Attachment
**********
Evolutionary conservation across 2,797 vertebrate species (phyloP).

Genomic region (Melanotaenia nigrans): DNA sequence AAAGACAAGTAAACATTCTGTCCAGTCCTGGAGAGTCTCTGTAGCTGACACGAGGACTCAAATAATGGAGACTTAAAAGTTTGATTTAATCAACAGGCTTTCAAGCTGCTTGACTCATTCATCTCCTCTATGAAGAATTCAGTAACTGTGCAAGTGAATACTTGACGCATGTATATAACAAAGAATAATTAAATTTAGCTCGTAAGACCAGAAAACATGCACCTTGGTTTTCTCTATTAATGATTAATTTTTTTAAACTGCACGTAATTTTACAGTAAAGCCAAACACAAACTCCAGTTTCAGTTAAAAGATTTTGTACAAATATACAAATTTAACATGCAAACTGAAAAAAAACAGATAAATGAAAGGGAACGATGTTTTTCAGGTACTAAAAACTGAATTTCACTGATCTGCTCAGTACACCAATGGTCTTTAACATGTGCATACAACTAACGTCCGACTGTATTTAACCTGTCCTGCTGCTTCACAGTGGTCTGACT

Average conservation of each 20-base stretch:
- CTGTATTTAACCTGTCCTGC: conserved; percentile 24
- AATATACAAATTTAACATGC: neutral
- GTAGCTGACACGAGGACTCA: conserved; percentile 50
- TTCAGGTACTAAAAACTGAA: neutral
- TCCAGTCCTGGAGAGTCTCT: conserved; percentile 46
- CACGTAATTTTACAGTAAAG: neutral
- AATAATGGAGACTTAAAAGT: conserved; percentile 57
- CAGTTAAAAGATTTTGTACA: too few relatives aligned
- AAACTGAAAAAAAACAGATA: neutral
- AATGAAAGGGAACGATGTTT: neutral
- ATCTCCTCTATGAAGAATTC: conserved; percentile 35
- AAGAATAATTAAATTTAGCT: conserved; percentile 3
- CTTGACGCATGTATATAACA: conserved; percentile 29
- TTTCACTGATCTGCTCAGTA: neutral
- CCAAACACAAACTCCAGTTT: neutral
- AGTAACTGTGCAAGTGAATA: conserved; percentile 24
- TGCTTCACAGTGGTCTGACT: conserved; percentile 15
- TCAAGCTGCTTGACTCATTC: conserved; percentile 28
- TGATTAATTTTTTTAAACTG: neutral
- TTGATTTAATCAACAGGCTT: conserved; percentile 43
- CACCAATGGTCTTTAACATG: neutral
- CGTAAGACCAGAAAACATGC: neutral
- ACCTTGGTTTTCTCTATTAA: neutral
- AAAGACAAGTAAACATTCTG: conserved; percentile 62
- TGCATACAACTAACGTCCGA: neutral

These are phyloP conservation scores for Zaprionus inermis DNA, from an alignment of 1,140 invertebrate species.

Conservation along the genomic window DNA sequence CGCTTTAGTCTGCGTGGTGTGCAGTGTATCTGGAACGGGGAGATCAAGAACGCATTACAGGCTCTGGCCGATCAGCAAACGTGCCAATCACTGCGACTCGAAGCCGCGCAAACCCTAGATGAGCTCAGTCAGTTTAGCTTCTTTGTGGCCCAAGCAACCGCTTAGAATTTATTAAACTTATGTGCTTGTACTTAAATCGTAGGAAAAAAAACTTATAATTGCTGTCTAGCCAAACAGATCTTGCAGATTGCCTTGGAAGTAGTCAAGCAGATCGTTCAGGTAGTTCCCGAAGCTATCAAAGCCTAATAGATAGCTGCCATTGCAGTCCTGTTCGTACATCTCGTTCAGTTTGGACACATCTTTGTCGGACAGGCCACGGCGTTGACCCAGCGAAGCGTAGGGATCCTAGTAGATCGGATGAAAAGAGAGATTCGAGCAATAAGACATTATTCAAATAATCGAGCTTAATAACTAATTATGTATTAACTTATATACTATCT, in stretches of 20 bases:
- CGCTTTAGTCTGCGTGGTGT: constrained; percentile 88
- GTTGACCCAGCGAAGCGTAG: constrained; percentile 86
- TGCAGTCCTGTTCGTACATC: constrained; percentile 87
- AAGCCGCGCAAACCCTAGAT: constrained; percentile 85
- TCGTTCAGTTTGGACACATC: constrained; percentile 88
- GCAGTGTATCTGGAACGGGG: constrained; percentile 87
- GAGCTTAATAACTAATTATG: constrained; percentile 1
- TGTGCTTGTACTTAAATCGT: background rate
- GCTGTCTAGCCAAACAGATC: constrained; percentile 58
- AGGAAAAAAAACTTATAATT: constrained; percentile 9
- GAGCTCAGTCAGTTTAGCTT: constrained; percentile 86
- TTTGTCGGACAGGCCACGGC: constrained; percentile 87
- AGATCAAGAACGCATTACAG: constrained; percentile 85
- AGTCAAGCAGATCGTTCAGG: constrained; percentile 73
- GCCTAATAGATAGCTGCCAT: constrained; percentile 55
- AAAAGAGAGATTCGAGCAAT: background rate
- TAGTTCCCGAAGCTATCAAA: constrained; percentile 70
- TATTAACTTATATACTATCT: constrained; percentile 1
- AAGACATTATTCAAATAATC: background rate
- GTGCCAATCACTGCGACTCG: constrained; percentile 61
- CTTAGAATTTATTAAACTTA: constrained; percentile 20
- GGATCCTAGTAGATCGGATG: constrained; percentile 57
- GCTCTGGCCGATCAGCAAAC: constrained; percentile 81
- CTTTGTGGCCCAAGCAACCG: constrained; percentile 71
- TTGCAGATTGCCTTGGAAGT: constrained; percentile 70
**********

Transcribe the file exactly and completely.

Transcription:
Evolutionary conservation across 2,797 vertebrate species (phyloP).

Genomic region (Melanotaenia nigrans): DNA sequence AAAGACAAGTAAACATTCTGTCCAGTCCTGGAGAGTCTCTGTAGCTGACACGAGGACTCAAATAATGGAGACTTAAAAGTTTGATTTAATCAACAGGCTTTCAAGCTGCTTGACTCATTCATCTCCTCTATGAAGAATTCAGTAACTGTGCAAGTGAATACTTGACGCATGTATATAACAAAGAATAATTAAATTTAGCTCGTAAGACCAGAAAACATGCACCTTGGTTTTCTCTATTAATGATTAATTTTTTTAAACTGCACGTAATTTTACAGTAAAGCCAAACACAAACTCCAGTTTCAGTTAAAAGATTTTGTACAAATATACAAATTTAACATGCAAACTGAAAAAAAACAGATAAATGAAAGGGAACGATGTTTTTCAGGTACTAAAAACTGAATTTCACTGATCTGCTCAGTACACCAATGGTCTTTAACATGTGCATACAACTAACGTCCGACTGTATTTAACCTGTCCTGCTGCTTCACAGTGGTCTGACT

Average conservation of each 20-base stretch:
- CTGTATTTAACCTGTCCTGC: conserved; percentile 24
- AATATACAAATTTAACATGC: neutral
- GTAGCTGACACGAGGACTCA: conserved; percentile 50
- TTCAGGTACTAAAAACTGAA: neutral
- TCCAGTCCTGGAGAGTCTCT: conserved; percentile 46
- CACGTAATTTTACAGTAAAG: neutral
- AATAATGGAGACTTAAAAGT: conserved; percentile 57
- CAGTTAAAAGATTTTGTACA: too few relatives aligned
- AAACTGAAAAAAAACAGATA: neutral
- AATGAAAGGGAACGATGTTT: neutral
- ATCTCCTCTATGAAGAATTC: conserved; percentile 35
- AAGAATAATTAAATTTAGCT: conserved; percentile 3
- CTTGACGCATGTATATAACA: conserved; percentile 29
- TTTCACTGATCTGCTCAGTA: neutral
- CCAAACACAAACTCCAGTTT: neutral
- AGTAACTGTGCAAGTGAATA: conserved; percentile 24
- TGCTTCACAGTGGTCTGACT: conserved; percentile 15
- TCAAGCTGCTTGACTCATTC: conserved; percentile 28
- TGATTAATTTTTTTAAACTG: neutral
- TTGATTTAATCAACAGGCTT: conserved; percentile 43
- CACCAATGGTCTTTAACATG: neutral
- CGTAAGACCAGAAAACATGC: neutral
- ACCTTGGTTTTCTCTATTAA: neutral
- AAAGACAAGTAAACATTCTG: conserved; percentile 62
- TGCATACAACTAACGTCCGA: neutral

These are phyloP conservation scores for Zaprionus inermis DNA, from an alignment of 1,140 invertebrate species.

Conservation along the genomic window DNA sequence CGCTTTAGTCTGCGTGGTGTGCAGTGTATCTGGAACGGGGAGATCAAGAACGCATTACAGGCTCTGGCCGATCAGCAAACGTGCCAATCACTGCGACTCGAAGCCGCGCAAACCCTAGATGAGCTCAGTCAGTTTAGCTTCTTTGTGGCCCAAGCAACCGCTTAGAATTTATTAAACTTATGTGCTTGTACTTAAATCGTAGGAAAAAAAACTTATAATTGCTGTCTAGCCAAACAGATCTTGCAGATTGCCTTGGAAGTAGTCAAGCAGATCGTTCAGGTAGTTCCCGAAGCTATCAAAGCCTAATAGATAGCTGCCATTGCAGTCCTGTTCGTACATCTCGTTCAGTTTGGACACATCTTTGTCGGACAGGCCACGGCGTTGACCCAGCGAAGCGTAGGGATCCTAGTAGATCGGATGAAAAGAGAGATTCGAGCAATAAGACATTATTCAAATAATCGAGCTTAATAACTAATTATGTATTAACTTATATACTATCT, in stretches of 20 bases:
- CGCTTTAGTCTGCGTGGTGT: constrained; percentile 88
- GTTGACCCAGCGAAGCGTAG: constrained; percentile 86
- TGCAGTCCTGTTCGTACATC: constrained; percentile 87
- AAGCCGCGCAAACCCTAGAT: constrained; percentile 85
- TCGTTCAGTTTGGACACATC: constrained; percentile 88
- GCAGTGTATCTGGAACGGGG: constrained; percentile 87
- GAGCTTAATAACTAATTATG: constrained; percentile 1
- TGTGCTTGTACTTAAATCGT: background rate
- GCTGTCTAGCCAAACAGATC: constrained; percentile 58
- AGGAAAAAAAACTTATAATT: constrained; percentile 9
- GAGCTCAGTCAGTTTAGCTT: constrained; percentile 86
- TTTGTCGGACAGGCCACGGC: constrained; percentile 87
- AGATCAAGAACGCATTACAG: constrained; percentile 85
- AGTCAAGCAGATCGTTCAGG: constrained; percentile 73
- GCCTAATAGATAGCTGCCAT: constrained; percentile 55
- AAAAGAGAGATTCGAGCAAT: background rate
- TAGTTCCCGAAGCTATCAAA: constrained; percentile 70
- TATTAACTTATATACTATCT: constrained; percentile 1
- AAGACATTATTCAAATAATC: background rate
- GTGCCAATCACTGCGACTCG: constrained; percentile 61
- CTTAGAATTTATTAAACTTA: constrained; percentile 20
- GGATCCTAGTAGATCGGATG: constrained; percentile 57
- GCTCTGGCCGATCAGCAAAC: constrained; percentile 81
- CTTTGTGGCCCAAGCAACCG: constrained; percentile 71
- TTGCAGATTGCCTTGGAAGT: constrained; percentile 70